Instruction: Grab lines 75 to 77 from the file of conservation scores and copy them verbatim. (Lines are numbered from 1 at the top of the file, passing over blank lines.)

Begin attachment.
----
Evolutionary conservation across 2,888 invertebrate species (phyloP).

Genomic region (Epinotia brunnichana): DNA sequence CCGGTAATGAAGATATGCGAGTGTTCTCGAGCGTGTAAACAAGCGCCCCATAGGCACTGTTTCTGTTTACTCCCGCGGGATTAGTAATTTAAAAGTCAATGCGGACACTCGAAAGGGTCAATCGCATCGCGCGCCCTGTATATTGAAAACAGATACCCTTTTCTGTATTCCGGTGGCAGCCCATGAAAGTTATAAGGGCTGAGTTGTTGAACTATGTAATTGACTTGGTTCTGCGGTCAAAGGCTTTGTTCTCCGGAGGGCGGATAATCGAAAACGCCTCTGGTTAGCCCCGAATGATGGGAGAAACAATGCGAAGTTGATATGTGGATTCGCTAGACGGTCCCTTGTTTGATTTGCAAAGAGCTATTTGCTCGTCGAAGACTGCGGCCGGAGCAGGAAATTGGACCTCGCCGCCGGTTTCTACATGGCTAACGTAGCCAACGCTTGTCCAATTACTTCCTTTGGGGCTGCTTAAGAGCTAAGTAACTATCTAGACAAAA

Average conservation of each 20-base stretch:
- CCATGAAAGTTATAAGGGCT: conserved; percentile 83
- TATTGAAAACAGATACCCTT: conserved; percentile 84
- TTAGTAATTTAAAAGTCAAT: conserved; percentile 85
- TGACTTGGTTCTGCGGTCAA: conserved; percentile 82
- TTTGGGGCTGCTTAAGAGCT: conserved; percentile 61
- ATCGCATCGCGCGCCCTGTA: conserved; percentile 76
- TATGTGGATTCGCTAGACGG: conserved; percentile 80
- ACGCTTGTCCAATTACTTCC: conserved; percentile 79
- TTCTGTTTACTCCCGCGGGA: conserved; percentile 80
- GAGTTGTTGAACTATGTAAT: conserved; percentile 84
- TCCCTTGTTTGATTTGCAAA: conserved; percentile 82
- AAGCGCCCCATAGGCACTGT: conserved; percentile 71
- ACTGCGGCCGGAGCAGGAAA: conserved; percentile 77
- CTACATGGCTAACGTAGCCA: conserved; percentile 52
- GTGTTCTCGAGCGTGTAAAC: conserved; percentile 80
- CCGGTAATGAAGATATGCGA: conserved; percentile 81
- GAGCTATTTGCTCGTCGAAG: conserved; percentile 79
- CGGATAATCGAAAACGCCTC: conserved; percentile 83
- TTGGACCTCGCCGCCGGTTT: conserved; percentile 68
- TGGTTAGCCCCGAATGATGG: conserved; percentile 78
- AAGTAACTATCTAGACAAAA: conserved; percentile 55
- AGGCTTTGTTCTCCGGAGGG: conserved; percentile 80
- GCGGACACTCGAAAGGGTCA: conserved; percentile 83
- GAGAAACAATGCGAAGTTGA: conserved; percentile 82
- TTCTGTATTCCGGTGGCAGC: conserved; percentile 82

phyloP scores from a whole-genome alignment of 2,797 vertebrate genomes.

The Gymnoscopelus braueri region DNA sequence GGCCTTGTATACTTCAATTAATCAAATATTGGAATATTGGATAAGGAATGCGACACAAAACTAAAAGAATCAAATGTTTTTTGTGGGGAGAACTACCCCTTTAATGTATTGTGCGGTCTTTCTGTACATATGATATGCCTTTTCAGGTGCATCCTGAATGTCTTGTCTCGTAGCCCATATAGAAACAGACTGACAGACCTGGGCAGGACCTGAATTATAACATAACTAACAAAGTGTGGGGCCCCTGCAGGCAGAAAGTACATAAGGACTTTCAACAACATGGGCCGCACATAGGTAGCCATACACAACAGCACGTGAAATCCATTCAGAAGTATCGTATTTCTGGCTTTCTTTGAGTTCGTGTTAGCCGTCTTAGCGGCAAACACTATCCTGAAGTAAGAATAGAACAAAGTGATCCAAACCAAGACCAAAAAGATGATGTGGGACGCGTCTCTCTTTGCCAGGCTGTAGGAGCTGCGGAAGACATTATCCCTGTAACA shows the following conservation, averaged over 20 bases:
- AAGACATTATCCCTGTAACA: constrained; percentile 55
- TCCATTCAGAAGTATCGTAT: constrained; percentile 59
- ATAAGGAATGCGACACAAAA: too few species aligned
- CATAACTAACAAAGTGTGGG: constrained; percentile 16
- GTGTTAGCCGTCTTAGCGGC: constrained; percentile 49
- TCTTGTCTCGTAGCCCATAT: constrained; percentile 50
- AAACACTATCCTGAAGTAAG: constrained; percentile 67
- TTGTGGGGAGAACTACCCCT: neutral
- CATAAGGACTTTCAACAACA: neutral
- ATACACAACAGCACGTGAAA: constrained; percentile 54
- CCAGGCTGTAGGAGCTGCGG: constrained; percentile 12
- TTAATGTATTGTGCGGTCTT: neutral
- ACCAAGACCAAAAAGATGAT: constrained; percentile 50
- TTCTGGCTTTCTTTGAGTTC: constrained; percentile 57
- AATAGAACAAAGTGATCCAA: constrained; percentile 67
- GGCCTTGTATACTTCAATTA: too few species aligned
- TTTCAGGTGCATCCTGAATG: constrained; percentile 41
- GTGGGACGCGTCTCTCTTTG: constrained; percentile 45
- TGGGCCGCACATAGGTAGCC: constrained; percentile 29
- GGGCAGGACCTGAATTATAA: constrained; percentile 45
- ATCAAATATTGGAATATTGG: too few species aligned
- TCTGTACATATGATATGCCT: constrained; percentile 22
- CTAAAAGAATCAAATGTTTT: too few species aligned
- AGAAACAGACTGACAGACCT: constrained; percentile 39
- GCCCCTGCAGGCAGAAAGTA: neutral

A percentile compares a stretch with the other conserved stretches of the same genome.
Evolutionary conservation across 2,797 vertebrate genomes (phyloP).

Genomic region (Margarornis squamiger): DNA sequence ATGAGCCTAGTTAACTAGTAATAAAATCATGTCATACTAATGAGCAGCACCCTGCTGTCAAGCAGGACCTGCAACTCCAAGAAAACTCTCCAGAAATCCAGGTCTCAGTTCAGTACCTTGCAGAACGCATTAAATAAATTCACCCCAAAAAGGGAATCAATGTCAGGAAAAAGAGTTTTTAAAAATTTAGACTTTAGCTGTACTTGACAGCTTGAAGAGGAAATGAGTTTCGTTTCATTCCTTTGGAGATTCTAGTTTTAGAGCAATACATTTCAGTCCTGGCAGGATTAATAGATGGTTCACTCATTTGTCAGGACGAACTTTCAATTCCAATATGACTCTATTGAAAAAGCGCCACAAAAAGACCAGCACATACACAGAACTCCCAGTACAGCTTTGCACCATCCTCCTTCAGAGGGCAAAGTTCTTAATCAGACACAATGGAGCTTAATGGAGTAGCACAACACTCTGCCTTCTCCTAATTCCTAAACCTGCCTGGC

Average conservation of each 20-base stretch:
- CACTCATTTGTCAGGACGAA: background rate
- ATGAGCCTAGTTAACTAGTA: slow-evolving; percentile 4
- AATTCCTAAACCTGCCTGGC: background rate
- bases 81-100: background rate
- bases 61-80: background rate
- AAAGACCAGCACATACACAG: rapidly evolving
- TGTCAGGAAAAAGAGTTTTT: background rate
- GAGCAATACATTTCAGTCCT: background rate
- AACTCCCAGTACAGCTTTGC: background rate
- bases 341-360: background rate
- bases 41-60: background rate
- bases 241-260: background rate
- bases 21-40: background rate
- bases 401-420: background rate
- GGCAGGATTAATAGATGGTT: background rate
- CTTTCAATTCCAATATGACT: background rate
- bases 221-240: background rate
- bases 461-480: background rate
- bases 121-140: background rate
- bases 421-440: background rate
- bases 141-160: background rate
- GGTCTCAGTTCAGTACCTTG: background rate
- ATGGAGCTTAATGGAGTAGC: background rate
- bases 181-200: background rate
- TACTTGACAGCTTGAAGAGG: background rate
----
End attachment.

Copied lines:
- CTTTCAATTCCAATATGACT: background rate
- bases 221-240: background rate
- bases 461-480: background rate